Saturday, June 30, 2012


The recently released 15" MacBook Pro with Retina Display is undoubtedly the best designed and implemented piece of computer hardware on the market today. I'd like to point out a few fundamental things about the design of this laptop that do not immediately suggest themselves upon examining it from the exterior. To illustrate my points, I will gratefully use images from ifixit, a site which, while providing high quality teardown photos, usually skips over the details that interest me as a mechanical engineer and product architect. 

For us humans, our vision is the sense with the highest bandwidth input and with the most processing/comprehension power behind it. If one's goal is to facilitate human computer interaction, it makes sense then to put primary focus on the computer display. This is why the Retina Display is the driving component behind the design of this laptop.

What other decisions had to be made to define this laptop? Well, the HDD and ODD are of course eliminated because they have established, superior technologies to replace them. This decision allows the base of the laptop to be thinned considerably and also allows more room for batteries (necessary due to increased power consumption by the display). The legacy MBP high level ID has also been preserved: machined aluminum rounded-corner rectangular enclosure, plastic barrel hinge, etc.

After the display resolution, the secondary focus of the architect is making sure that the display runs smoothly and quickly no matter what the user is demanding of the computer. Ensuring this requirement is achieved by using a powerful CPU and GPU and ensuring that these run cool. As processors heat up, they run less efficiently: frequency starts being throttled to prevent overheating, frame rates go down, the display starts to lag, and the experience is lost. As such, the second driving component is the thermal management system. The heat from the processors must be evacuated from the system as quickly as it is dissipated in the chips. Briefly, forced convection is the quickest way to achieve this in the form factor of a laptop because the cool air continually being drawn into the system maintains temperature deltas and thus keeps transfer rates high. And there's plenty of ambient temperature air to be drawn in wherever the laptop may be used. 

But, as a result of the thinner base, less area is available for air to be drawn in, and less space is available for it to flow. More inlet area needed to be opened, and higher air flows were required. As you can see in the pictures below, the laptop utilizes two fans(blowers) and vents in the bottom of the base.

In my opinion, this was a smart move. Not only does it allow more airflow, but it draws air in a continuous stream over the entire surface of the main logic board (MLB), additionally cooling power FETs, memory, secondary chips, and inductors. In thin laptop design, there is an eternal tradeoff between uncompromising ID and skin temperature/fan noise/processor power. The architects of this laptop made the right decision for a better product, and implemented it elegantly.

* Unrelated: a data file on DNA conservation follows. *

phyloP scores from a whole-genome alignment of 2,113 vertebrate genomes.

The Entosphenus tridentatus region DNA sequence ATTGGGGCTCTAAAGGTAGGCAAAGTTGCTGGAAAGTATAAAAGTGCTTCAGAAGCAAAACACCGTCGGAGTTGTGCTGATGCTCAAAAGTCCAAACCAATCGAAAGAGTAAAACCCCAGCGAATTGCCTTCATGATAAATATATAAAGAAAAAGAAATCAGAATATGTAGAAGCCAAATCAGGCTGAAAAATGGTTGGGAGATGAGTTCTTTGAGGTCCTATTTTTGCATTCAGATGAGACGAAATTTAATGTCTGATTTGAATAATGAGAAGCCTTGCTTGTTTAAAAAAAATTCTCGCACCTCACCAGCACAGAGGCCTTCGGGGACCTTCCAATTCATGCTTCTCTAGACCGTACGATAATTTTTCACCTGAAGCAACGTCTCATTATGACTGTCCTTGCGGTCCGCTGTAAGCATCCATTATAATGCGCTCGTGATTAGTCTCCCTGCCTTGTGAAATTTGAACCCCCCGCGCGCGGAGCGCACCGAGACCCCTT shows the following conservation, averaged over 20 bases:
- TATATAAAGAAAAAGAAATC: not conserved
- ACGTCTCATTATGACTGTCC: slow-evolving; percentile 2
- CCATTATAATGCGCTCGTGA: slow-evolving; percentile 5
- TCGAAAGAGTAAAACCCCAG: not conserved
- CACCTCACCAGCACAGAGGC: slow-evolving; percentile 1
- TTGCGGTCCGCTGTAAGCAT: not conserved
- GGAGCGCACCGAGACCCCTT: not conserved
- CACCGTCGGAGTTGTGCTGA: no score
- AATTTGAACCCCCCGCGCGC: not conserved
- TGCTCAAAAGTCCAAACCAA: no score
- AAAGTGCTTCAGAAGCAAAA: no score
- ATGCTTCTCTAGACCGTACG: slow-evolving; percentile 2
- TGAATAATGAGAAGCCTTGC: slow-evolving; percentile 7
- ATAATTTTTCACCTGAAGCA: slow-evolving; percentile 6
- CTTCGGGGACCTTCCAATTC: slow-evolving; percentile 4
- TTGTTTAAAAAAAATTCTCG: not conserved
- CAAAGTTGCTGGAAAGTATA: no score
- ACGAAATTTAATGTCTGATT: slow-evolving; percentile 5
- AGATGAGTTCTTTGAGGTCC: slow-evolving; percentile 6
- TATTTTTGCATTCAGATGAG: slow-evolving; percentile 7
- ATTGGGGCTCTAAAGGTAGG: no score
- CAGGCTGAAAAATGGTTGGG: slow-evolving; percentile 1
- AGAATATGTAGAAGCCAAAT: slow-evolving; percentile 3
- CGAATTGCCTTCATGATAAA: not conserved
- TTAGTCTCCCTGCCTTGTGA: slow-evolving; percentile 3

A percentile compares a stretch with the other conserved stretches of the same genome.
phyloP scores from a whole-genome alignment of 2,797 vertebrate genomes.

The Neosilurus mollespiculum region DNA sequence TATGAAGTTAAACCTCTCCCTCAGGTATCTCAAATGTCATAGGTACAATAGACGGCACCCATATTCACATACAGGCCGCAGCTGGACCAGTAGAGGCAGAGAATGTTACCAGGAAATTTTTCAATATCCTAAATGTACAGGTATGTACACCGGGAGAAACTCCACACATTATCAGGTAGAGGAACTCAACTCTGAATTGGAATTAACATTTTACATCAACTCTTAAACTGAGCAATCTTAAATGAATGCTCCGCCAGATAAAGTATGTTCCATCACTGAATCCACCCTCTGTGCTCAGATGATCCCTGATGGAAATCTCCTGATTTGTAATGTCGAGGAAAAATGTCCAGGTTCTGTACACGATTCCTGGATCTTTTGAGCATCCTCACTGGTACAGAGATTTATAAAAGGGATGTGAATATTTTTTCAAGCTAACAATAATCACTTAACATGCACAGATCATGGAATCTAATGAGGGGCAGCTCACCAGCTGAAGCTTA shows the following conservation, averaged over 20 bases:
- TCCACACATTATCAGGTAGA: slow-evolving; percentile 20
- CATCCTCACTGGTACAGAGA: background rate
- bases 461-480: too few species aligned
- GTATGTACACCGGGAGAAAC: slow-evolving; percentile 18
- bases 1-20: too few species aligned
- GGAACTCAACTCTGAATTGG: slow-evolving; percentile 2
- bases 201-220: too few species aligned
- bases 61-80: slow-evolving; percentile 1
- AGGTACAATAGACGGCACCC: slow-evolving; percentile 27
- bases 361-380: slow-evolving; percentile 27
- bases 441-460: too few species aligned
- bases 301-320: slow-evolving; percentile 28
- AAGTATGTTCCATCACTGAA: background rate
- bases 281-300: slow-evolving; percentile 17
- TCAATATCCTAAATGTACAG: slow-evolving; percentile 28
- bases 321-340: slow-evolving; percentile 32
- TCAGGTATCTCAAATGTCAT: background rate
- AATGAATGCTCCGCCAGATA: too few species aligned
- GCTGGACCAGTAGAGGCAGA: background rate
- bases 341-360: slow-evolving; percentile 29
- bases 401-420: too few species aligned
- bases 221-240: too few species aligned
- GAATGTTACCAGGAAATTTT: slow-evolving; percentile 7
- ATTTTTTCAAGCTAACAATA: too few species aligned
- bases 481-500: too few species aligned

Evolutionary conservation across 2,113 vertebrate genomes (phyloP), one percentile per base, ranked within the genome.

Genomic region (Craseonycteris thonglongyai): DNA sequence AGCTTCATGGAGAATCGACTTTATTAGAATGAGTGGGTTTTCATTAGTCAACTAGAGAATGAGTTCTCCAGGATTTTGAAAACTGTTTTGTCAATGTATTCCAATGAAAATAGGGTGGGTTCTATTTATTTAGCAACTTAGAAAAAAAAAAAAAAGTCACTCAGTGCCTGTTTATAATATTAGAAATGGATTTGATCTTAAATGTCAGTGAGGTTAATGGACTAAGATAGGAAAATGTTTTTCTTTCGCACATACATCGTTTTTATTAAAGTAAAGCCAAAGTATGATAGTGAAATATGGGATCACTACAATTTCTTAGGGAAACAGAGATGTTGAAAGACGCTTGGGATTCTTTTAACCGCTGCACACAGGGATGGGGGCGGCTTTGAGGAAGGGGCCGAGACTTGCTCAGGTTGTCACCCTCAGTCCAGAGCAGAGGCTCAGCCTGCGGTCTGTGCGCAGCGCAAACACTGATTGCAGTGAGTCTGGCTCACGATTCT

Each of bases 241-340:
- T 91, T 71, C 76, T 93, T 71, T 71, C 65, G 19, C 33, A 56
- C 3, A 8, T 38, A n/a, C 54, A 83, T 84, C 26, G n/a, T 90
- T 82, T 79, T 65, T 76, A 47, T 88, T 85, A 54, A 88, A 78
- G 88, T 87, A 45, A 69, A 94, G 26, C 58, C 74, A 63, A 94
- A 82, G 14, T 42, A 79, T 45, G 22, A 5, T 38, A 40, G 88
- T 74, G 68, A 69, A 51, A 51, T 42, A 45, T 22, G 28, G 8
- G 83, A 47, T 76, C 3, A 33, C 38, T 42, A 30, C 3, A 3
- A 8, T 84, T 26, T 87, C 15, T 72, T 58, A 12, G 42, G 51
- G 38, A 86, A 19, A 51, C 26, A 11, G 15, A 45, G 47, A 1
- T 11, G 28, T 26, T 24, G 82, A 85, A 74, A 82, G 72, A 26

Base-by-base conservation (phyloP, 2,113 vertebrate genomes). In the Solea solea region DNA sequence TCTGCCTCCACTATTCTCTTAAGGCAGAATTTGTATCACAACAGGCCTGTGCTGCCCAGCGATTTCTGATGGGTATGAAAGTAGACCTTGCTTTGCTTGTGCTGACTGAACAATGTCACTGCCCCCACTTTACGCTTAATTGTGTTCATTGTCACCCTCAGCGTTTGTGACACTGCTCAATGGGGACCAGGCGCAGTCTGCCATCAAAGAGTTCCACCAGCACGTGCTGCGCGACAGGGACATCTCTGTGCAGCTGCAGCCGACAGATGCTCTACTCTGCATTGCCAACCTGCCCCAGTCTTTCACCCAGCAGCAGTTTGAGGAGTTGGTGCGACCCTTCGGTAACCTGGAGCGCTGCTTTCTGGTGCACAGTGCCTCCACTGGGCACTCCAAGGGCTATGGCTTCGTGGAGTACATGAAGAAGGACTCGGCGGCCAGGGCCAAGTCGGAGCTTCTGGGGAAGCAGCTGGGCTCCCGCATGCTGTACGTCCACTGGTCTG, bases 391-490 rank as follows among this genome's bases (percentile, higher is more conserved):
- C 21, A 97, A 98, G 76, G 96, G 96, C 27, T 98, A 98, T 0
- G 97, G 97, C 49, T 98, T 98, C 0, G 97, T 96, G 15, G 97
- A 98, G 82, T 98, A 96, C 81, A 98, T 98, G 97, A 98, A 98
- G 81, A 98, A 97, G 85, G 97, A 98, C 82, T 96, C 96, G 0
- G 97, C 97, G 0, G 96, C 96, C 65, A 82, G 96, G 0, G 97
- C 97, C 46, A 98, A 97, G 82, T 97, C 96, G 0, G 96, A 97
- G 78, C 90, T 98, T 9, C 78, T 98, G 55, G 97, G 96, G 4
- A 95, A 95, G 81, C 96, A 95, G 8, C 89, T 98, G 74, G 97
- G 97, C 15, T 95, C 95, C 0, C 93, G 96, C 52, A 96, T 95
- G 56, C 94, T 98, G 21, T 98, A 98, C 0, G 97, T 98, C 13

Ok, let's look inside finally. First and foremost, what strikes the eye upon taking off the bottom cover of the computer is symmetry. It's pretty damn beautiful. A lot of the continuity stems from Apple's OCD color-matching, but a large part of it is just the layout: One continuous heatpipe (if you dont know how these work, look em up: basically mini refrigeration systems) - you better believe it's exactly symmetric. Two chiral fans and fin packs, mirrored batteries, and stereo speakers with matched-curve ducts.
One other interesting note about the vents is that the gap between the back vents and the barrel of the hinge is significantly larger than previous MBPs. This may have been implemented to move air across the face of the display in order to cool the inverter board at the bottom of the screen and the transistors across the panel itself. 

Looking briefly at the hinge assembly, the WiFi/Bluetooth antennae are concealed inside the hinge barrel. By moving the antennae from the around the perimeter of the display to here, the entire display assembly can be made thinner.

Finally, both the LCD and the batteries are adhered permanently to their respective enclosures. Both of these decisions were made for stiffness reasons: as thickness decreases linearly, area moment of inertia decreases exponentially. The architects had to find ways to use what they already had to make the product just as stiff as before. In the case of the LCD, the panel is adhered to the lid enclosure with double-sided tape around the perimeter. The two lines of tape constrain the edges of the panel in a fixed (not simply supported end condition), effectively creating a stiff torsion box structure. Laminating the batteries to the top of the base enclosure allows them to lend their stiffness to the thin aluminum.

There are dozens of other details that I could point out here, but my point in the preceding paragraphs is to get you to think about product architecture in terms of priorities and constraints.

Surprising that Apple did nothing new to improve input to the computer.

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